Minnesota’s moose population, in state researchers' words, is no better or worse than last year, judging from the Department of Natural Resources’ survey results announced this week. The estimated population is 3,150; last year it was 4,180. Both numbers fall into a range deemed stable by wildlife managers.
While the moose population has trended downward since 2006, there have been markers of stabilization since 2012, according to the DNR. Researchers watch for calf survival from January to April, but it's the survival of adult moose that has the greatest long-term effect on their numbers, the DNR’s 2020 survey said. Brainworm and other diseases and low reproduction continue to hamper the moose population. DNR moose project manager Glenn DelGiudice said wolves also continue to prey heavily on newborn calves, which struggle to survive through their critical first year.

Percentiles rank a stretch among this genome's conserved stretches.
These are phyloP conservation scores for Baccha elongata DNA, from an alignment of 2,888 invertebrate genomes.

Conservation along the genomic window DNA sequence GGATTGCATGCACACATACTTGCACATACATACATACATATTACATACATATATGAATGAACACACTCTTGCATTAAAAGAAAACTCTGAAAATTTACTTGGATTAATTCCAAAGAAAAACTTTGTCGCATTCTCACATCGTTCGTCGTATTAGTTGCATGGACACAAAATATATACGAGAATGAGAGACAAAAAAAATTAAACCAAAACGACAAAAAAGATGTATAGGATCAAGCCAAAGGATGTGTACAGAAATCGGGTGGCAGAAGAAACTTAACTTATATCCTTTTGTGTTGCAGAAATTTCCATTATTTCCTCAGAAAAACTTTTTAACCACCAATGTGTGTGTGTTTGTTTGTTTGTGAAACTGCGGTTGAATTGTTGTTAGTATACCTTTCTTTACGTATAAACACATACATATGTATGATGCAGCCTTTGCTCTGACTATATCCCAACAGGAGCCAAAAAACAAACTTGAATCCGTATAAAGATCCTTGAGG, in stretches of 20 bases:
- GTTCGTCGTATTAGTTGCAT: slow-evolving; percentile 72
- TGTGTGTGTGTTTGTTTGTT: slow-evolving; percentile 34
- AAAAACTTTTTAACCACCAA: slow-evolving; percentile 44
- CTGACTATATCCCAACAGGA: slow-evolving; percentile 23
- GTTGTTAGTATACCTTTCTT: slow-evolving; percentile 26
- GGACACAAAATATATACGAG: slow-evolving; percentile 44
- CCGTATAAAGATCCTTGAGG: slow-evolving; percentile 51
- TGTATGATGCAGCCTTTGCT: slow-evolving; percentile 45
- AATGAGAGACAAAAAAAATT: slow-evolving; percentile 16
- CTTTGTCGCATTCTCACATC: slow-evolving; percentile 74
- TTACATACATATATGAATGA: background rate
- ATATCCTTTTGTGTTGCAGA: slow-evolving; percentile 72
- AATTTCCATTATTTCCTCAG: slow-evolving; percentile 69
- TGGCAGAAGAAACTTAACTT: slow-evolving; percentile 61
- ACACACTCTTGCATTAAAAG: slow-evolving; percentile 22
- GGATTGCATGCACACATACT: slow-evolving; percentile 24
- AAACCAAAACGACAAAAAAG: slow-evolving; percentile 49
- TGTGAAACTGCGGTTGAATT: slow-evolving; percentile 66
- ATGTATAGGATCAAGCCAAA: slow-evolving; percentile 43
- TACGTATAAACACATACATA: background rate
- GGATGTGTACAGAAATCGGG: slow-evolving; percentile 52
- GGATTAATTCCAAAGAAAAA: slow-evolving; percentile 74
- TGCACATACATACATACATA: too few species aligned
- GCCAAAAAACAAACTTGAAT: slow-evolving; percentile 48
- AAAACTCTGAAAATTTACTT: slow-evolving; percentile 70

The survey by helicopter to monitor the species covers almost 6,000 miles in northeastern Minnesota. Researchers and wildlife managers focused on grid of “survey plots” across the moose range. In all, observers saw 308 moose (131 bulls, 138 cows, 37 calves and two “unclassified adults”) during the survey in January.
The Fond du Lac Band of Lake Superior Chippewa and the 1854 Treaty Authority partnered with the DNR’s enforcement, and fish and wildlife divisions.